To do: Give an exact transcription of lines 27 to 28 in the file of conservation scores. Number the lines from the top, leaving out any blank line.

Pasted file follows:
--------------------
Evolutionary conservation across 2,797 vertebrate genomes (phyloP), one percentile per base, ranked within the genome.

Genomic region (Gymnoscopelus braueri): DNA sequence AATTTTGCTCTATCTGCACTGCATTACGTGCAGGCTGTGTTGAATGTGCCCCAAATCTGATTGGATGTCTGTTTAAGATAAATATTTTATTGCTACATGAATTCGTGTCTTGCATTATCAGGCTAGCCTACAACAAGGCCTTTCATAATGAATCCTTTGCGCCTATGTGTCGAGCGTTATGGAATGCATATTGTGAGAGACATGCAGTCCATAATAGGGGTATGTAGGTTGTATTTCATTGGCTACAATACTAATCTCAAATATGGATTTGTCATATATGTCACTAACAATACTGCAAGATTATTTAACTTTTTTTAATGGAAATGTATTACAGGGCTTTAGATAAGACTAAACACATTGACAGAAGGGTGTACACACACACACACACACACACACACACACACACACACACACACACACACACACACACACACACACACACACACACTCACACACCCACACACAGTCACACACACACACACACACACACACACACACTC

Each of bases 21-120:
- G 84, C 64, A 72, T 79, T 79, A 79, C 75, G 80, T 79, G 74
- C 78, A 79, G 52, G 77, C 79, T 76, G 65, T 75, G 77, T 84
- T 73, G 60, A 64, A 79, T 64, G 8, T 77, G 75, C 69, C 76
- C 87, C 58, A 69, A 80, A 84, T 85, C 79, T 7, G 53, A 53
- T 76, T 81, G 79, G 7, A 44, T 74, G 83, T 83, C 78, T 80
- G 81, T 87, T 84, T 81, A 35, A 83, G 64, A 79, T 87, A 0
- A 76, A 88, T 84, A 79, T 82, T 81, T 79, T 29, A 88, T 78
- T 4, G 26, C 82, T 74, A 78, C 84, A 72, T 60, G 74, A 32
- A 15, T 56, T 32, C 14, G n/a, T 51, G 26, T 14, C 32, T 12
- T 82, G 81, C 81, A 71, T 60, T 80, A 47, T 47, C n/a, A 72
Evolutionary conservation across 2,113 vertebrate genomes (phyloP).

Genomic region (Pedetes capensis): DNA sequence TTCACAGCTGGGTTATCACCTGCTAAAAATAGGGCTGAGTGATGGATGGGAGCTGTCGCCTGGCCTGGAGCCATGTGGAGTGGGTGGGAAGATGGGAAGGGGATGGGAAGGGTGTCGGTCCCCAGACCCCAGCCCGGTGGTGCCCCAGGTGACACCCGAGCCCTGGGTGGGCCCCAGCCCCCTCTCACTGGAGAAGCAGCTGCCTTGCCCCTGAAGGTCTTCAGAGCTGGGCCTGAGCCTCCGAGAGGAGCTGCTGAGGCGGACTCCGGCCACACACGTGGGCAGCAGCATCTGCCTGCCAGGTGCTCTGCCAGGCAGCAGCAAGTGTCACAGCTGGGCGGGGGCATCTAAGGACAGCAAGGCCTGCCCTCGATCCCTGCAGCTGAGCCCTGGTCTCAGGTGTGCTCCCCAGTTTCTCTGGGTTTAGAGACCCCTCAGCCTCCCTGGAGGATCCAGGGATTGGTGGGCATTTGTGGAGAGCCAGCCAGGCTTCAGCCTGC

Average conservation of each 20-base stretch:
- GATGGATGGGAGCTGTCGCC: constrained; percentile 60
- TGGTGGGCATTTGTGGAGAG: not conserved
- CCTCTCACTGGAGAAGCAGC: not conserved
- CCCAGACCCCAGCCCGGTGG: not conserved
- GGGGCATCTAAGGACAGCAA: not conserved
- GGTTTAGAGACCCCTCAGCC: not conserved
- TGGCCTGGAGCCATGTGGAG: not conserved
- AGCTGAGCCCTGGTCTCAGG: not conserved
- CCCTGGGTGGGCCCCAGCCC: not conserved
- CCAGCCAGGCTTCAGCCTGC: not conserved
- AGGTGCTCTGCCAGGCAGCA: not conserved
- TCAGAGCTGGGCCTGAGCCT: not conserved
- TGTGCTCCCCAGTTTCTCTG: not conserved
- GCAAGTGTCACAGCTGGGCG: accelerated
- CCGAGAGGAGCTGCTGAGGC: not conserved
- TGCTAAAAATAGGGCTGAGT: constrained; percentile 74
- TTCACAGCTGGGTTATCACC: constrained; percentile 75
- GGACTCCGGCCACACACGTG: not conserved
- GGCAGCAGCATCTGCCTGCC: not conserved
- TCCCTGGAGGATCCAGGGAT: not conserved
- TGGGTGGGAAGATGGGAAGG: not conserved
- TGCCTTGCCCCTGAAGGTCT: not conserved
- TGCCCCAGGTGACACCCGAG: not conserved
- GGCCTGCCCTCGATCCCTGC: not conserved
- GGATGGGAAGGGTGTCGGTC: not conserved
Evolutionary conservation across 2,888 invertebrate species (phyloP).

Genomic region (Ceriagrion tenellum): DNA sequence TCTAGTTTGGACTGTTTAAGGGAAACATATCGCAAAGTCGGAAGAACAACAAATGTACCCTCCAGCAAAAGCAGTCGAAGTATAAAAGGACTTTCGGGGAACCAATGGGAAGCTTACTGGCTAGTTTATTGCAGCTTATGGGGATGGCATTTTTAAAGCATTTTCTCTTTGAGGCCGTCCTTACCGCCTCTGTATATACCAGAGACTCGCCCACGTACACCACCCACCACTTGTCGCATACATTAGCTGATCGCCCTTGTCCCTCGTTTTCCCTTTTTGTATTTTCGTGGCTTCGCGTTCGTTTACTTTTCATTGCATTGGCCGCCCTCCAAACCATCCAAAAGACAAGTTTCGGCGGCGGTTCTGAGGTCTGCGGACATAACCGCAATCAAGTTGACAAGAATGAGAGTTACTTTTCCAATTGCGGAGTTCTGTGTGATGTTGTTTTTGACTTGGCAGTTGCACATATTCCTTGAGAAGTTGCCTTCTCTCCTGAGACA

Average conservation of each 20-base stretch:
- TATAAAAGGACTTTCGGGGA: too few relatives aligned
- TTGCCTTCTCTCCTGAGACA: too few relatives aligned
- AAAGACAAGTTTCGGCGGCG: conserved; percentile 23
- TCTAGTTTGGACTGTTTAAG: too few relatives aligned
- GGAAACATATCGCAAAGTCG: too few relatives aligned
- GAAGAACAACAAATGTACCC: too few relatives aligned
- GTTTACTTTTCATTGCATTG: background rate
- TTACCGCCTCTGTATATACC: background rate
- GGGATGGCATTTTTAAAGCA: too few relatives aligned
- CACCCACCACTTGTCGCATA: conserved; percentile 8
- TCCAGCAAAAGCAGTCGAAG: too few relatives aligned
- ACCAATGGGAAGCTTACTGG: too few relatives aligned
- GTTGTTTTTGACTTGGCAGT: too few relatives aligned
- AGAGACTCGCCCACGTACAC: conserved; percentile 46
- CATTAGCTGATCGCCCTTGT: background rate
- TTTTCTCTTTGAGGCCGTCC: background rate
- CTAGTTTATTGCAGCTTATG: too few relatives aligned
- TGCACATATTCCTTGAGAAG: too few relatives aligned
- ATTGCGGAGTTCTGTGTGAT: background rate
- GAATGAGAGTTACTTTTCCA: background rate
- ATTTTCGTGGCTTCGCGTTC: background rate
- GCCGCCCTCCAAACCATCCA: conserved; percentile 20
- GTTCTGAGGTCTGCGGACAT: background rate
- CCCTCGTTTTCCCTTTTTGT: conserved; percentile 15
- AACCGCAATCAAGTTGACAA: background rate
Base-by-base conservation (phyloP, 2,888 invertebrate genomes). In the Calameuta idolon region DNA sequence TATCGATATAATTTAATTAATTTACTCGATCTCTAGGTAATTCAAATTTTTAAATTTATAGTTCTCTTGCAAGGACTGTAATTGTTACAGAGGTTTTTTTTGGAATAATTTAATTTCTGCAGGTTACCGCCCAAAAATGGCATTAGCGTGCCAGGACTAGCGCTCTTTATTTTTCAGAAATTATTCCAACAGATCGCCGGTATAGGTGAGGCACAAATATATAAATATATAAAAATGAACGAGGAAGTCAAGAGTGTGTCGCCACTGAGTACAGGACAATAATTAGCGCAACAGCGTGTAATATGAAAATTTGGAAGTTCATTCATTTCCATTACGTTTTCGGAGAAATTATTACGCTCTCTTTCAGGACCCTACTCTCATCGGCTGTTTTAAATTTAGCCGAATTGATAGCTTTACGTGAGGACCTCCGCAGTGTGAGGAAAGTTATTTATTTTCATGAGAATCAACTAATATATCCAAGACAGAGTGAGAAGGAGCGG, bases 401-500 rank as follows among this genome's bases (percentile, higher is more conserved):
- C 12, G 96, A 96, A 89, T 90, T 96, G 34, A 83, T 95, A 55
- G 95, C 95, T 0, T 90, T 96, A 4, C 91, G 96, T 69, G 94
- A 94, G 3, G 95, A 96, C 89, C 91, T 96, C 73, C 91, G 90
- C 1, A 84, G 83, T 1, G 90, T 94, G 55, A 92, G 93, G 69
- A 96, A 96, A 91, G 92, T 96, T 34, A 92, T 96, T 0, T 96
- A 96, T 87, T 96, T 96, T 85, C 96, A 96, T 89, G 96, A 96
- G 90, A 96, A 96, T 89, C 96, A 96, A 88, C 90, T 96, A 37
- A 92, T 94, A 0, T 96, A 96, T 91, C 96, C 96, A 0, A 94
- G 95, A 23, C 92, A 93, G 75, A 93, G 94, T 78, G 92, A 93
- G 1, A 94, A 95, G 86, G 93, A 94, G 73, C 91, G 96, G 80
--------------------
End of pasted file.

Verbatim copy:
- AGGTGCTCTGCCAGGCAGCA: not conserved
- TCAGAGCTGGGCCTGAGCCT: not conserved